16. A 0 0 0 0 0 0 1 1 1 1 1 1 2 2 2 2 2 2 3 3 3 3 3 3 4 4 4 4 4 4 5 5 5 5 5 5 C C C C C C 2 1 1 2 2 1 2 2 0 2 2 2 4 4 4 2 3 4 3 5 6 6 5 7 7 7 7 0 7 7 8 8 8 1 8 8 1 1 1 1 1 2 2 2 2 2 3 3 3 3 3 4 4 4 4 4 5 5 5 5 5 6 6 6 6 6 7 7 7 7 7 8 8 8 8 8 2 0 0 0 5 3 0 2 2 3 3 3 3 3 3 0 3 3 B B B B Example (cumulative sums) (frequencies)

17. A 0 0 0 1 1 1 2 2 2 3 3 3 4 4 4 5 5 5 C C C 0 0 0 2 2 2 3 3 3 4 4 5 7 7 7 8 7 8 1 1 1 1 1 2 2 2 2 2 3 3 3 3 3 4 4 4 4 4 5 5 5 5 5 6 6 6 6 6 7 7 7 7 7 8 8 8 8 8 2 0 0 0 0 0 0 0 0 5 2 3 2 2 0 2 2 3 2 3 3 3 3 3 3 3 3 3 0 3 3 5 5 3 B B B B Example (cont.)

18. j 1 n Alg.: COUNTING-SORT(A, B, n, r) • for i ← 0to r • do C[ i ] ← 0 • for j ← 1to n • do C[A[ j ]] ← C[A[ j ]] + 1 % C[i] contains the number of elements =i ; frequencies • for i ← 1to r • do C[ i ] ← C[ i ] + C[i -1] % C[i] contains the number of elements ≤i ; cumulative sum • for j ← ndownto1 • do B[C[A[ j ]]] ← A[ j ] % B[.] contains sorted array • C[A[ j ]] ← C[A[ j ]] – 1 A 0 r C 1 n B

19. Analysis of Counting Sort Alg.: COUNTING-SORT(A, B, n, k) • for i ← 0to r • do C[ i ] ← 0 • for j ← 1to n • do C[A[ j ]] ← C[A[ j ]] + 1 • for i ← 1to r • do C[ i ] ← C[ i ] + C[i -1] • for j ← ndownto1 • do B[C[A[ j ]]] ← A[ j ] • C[A[ j ]] ← C[A[ j ]] – 1 (r) (n) (r) (n) Overall time: (n + r)

20. Analysis of Counting Sort • Overall time: (n + r) • In practice we use COUNTING sort when r = O(n)  running time is (n) • Counting sort is stable • Counting sort is notin place sort

21. Radix Sort • Represents keys as d-digit numbers in some base-k e.g. key = x1x2...xdwhere 0 ≤ xi ≤ k-1 • Example: key=15 key10 = 15, d=2, k=10 where 0 ≤ xi ≤ 9 key2 = 1111, d=4, k=2 where 0 ≤ xi ≤ 1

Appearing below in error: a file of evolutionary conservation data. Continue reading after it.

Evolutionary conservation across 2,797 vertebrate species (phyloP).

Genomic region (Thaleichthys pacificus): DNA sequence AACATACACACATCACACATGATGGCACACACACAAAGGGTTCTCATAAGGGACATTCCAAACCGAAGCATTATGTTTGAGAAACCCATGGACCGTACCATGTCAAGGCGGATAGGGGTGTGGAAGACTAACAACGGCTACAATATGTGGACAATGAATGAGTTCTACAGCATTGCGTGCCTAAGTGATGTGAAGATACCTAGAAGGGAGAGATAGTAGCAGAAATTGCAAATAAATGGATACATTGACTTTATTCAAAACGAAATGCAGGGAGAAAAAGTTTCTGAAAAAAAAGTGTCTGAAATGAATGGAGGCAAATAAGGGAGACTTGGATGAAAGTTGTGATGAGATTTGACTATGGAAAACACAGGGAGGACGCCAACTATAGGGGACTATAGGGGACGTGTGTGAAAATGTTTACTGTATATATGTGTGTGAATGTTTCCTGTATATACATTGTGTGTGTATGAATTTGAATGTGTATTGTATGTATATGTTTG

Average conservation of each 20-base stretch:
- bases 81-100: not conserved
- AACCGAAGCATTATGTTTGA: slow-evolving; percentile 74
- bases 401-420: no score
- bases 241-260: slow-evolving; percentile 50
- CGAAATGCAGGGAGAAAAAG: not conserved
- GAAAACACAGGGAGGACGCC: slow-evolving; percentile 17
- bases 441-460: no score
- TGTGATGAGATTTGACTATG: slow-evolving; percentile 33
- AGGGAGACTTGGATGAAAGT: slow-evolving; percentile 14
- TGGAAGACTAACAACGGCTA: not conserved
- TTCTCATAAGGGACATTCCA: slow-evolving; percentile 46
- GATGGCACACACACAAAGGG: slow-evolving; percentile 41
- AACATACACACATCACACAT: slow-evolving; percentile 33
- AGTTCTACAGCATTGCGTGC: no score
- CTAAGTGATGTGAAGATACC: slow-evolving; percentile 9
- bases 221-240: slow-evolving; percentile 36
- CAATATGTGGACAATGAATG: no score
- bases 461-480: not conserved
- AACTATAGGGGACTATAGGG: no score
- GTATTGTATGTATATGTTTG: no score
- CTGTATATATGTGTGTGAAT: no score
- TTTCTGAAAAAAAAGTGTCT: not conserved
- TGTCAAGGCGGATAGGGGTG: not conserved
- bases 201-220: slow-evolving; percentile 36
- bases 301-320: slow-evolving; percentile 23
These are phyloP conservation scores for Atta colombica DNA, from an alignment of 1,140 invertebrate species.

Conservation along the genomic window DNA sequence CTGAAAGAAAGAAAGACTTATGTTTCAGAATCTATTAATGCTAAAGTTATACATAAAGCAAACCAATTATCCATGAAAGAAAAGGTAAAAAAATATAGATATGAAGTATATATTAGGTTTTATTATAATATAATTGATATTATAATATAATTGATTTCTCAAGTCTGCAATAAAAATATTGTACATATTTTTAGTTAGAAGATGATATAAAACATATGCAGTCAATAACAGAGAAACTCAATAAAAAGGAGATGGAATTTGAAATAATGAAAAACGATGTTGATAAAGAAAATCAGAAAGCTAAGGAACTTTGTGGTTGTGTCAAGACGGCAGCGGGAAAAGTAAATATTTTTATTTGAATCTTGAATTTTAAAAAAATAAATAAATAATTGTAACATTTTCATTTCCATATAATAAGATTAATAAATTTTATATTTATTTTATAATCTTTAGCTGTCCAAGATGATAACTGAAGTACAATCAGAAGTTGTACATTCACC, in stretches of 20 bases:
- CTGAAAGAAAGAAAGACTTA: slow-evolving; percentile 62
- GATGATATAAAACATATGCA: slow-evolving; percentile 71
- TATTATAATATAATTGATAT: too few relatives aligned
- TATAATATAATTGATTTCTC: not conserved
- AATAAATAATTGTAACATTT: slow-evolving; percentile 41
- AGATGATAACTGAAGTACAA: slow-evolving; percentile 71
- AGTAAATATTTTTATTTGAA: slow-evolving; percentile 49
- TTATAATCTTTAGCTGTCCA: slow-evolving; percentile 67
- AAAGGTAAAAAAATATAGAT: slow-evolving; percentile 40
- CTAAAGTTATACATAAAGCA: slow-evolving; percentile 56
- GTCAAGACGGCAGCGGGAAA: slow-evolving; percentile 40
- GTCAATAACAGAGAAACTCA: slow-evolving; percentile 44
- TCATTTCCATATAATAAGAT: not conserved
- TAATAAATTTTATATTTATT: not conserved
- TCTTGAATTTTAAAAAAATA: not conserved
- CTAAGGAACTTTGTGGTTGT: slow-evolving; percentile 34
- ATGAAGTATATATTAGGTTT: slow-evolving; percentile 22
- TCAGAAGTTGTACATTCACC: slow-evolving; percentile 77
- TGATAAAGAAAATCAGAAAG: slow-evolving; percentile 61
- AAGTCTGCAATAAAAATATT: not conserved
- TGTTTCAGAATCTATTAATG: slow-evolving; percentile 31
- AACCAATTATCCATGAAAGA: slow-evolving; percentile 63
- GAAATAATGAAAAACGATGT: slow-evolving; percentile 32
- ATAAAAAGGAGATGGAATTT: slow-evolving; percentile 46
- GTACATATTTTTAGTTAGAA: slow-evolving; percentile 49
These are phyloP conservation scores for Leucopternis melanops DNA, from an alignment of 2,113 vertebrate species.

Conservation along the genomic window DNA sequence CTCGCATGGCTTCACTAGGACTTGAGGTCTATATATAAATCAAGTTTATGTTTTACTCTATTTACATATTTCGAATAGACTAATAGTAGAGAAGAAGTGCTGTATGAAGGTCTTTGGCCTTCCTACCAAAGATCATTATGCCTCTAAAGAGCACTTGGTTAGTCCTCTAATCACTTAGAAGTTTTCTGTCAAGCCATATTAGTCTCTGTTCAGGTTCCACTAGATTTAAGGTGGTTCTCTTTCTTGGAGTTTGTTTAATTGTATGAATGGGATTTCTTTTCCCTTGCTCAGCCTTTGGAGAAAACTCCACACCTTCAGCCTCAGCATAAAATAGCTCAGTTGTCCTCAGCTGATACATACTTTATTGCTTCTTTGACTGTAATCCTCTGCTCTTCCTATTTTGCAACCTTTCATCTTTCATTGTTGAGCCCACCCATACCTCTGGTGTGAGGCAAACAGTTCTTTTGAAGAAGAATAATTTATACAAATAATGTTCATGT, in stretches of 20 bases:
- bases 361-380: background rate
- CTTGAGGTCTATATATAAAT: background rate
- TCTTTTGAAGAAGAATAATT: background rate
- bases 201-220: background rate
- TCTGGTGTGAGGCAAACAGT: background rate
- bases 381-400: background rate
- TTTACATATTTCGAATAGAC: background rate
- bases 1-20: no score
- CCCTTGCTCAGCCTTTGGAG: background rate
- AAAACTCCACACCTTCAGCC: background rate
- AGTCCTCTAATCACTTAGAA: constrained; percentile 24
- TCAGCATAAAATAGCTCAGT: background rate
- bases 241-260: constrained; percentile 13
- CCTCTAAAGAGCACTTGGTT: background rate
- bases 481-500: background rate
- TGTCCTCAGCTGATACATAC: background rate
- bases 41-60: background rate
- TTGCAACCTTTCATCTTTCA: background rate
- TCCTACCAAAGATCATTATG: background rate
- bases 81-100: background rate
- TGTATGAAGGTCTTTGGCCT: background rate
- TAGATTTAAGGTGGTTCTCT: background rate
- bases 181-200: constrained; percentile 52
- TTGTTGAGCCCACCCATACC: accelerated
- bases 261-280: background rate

22. Radix Sort • 326 • 453 • 608 • 835 • 751 • 435 • 704 • 690 • Assumptions: d=Θ(1) and k =O(n) • Sorting looks at one column at a time • For a d digit number, sort the least significant digit first • Continue sorting on the next least significant digit, until all digits have been sorted • Requires only d passes through the list

23. Radix Sort Alg.: RADIX-SORT(A, d) for i ← 1 to d do use a stable sort to sort array A on digit i • 1 is the lowest order digit, d is the highest-order digit How do things go wrong if an unstable sorting alg. is used?

24. Analysis of Radix Sort • Given n numbers of d digits each, where each digit may take up to k possible values, RADIX-SORT correctly sorts the numbers in (d(n+k)) • One pass of sorting per digit takes (n+k) assuming that we use counting sort • There are d passes (for each digit)  (d(n+k)) Since d=Θ(1) and k =O(n) Therefore, Radix Sort runs in (n) time

25. Conclusions • In the worst case, any comparison sort will take at least nlgnto sort an array of n numbers • We can achieve a O(n) running time for sorting if we can make certain assumptions on the input data: • Counting sort: each of the n input elements is an integer in the range [0 ... r]and r=O(n) • Radix sort:the elements in the input are integers represented with d digits in base-k, where d=Θ(1) and k =O(n)

26. Problem You are given 5 distinct numbers to sort. Describe an algorithm which sorts them using at most 6comparisons, or argue that no such algorithm exists. Solution: Total # of leaves in the comparison tree = 5! If the height of the tree is h, then (total # of leaves ≤ 2h)  2h ≥ 5! h ≥ log2(5!) ≥ log2120 h > 6  There is at least one input permutation which will require at least 7 comparisons to sort. Therefore, no such algorithm exists.